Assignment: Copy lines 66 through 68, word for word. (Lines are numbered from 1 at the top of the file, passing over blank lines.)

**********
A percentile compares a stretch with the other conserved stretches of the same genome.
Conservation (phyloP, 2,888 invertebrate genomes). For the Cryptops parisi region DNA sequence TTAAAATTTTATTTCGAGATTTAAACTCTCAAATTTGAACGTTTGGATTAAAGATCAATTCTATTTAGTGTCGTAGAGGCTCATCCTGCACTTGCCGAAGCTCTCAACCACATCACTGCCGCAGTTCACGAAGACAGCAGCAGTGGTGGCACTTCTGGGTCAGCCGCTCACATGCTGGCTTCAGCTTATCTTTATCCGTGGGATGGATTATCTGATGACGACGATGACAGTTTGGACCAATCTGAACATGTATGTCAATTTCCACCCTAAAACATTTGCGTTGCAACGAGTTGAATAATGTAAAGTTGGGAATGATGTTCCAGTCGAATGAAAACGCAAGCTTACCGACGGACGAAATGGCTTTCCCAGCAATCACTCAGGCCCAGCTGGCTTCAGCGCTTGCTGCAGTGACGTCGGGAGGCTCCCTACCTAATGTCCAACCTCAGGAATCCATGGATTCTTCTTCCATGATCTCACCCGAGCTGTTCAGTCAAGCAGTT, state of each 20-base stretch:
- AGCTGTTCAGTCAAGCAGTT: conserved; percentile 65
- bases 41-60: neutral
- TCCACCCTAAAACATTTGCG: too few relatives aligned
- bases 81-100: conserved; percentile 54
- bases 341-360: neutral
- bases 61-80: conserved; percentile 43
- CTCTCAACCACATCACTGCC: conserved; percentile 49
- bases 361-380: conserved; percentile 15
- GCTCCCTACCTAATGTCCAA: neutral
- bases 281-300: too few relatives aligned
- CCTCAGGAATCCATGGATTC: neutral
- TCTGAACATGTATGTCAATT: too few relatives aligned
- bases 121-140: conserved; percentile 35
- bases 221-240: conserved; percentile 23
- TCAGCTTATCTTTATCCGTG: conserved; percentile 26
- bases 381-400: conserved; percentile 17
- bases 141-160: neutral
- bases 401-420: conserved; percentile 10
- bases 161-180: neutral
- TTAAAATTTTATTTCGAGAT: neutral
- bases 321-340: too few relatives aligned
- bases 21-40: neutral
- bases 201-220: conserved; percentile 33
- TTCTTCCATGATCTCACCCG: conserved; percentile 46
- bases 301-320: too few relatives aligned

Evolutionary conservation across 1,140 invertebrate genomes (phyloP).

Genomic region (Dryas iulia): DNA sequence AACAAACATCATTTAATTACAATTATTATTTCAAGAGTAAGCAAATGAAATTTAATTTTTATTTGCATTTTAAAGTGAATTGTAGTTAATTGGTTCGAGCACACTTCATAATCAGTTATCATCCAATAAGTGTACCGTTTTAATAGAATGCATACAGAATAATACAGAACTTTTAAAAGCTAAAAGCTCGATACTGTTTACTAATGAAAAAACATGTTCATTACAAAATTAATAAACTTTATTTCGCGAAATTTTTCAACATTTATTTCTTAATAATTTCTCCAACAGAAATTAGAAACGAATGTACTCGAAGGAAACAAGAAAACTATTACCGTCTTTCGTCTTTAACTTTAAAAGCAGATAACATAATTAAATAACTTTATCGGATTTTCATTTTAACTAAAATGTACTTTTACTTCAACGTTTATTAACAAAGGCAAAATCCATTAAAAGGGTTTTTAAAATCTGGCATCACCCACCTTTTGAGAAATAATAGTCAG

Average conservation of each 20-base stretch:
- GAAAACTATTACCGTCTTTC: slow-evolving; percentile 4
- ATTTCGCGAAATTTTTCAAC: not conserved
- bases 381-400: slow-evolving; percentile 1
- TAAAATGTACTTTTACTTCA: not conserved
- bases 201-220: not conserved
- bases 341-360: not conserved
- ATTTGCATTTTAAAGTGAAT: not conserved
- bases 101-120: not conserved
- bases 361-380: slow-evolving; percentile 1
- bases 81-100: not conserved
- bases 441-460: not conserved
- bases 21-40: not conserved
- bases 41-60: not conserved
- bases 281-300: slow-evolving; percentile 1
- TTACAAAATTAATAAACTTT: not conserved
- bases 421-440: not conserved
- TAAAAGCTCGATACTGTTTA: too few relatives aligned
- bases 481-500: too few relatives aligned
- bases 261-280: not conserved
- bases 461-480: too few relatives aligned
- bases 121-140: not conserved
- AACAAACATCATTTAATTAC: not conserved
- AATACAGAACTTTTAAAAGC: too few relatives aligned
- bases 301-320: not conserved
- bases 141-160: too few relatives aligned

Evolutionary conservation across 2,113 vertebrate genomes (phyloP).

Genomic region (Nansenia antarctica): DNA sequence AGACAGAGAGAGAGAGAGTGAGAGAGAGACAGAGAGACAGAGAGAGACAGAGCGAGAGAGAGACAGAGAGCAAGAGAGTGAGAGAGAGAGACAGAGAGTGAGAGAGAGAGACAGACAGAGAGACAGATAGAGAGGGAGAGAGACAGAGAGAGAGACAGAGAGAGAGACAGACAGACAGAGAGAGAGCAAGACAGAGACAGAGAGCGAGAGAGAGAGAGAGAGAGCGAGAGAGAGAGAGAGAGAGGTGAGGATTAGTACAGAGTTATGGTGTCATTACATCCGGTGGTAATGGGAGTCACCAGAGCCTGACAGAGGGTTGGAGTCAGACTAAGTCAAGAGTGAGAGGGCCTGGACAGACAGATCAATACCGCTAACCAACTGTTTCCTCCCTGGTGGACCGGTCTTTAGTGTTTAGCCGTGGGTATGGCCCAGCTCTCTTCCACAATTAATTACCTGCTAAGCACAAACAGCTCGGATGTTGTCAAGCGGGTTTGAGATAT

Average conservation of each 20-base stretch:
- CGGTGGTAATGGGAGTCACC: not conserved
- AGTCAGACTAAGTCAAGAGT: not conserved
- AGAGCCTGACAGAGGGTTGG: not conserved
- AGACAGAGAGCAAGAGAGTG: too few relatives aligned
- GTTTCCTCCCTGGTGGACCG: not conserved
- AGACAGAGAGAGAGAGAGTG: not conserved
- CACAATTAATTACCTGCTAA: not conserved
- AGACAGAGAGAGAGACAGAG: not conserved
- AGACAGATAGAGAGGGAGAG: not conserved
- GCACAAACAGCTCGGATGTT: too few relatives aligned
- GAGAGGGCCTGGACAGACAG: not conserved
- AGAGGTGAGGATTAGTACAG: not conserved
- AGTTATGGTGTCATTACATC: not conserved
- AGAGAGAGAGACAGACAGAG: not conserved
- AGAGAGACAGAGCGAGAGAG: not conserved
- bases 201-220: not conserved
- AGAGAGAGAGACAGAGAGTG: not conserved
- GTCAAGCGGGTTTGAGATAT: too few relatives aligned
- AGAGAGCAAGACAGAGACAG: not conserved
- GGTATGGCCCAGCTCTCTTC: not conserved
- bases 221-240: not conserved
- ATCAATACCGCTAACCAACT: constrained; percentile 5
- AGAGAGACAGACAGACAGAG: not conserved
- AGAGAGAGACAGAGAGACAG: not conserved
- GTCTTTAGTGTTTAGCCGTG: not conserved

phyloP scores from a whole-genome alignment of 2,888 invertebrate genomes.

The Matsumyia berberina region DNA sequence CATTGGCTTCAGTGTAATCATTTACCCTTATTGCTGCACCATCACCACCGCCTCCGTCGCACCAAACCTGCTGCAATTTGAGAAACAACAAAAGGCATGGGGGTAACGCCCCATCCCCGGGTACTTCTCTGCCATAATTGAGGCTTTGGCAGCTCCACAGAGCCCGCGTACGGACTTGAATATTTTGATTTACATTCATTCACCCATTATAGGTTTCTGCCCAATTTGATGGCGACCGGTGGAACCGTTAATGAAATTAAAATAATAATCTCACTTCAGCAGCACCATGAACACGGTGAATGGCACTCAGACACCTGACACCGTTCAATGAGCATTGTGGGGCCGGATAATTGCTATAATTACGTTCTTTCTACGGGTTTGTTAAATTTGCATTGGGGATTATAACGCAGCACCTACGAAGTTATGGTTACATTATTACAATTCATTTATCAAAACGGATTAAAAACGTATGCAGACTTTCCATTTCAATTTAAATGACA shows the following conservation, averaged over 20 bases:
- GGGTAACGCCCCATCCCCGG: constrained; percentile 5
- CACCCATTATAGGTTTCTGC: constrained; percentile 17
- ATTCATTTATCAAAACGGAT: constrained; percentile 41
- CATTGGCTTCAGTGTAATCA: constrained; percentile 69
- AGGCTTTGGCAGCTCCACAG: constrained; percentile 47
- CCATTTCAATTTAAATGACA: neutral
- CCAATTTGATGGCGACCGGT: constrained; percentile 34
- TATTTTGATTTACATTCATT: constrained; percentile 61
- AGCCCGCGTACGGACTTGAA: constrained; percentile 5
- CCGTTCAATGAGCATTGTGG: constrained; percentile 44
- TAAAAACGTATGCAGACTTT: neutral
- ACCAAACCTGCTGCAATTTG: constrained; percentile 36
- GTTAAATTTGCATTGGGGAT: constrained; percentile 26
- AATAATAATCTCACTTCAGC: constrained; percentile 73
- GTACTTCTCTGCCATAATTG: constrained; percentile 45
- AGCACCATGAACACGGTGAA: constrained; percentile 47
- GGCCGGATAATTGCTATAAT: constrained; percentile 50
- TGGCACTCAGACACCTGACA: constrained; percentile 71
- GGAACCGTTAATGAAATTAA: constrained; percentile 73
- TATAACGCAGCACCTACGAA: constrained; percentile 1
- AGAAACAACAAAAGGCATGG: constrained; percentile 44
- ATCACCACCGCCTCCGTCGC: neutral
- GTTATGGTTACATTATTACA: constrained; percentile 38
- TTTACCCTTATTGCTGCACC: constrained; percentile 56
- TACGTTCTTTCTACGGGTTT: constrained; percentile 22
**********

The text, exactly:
- AGACAGAGAGAGAGACAGAG: not conserved
- AGACAGATAGAGAGGGAGAG: not conserved
- GCACAAACAGCTCGGATGTT: too few relatives aligned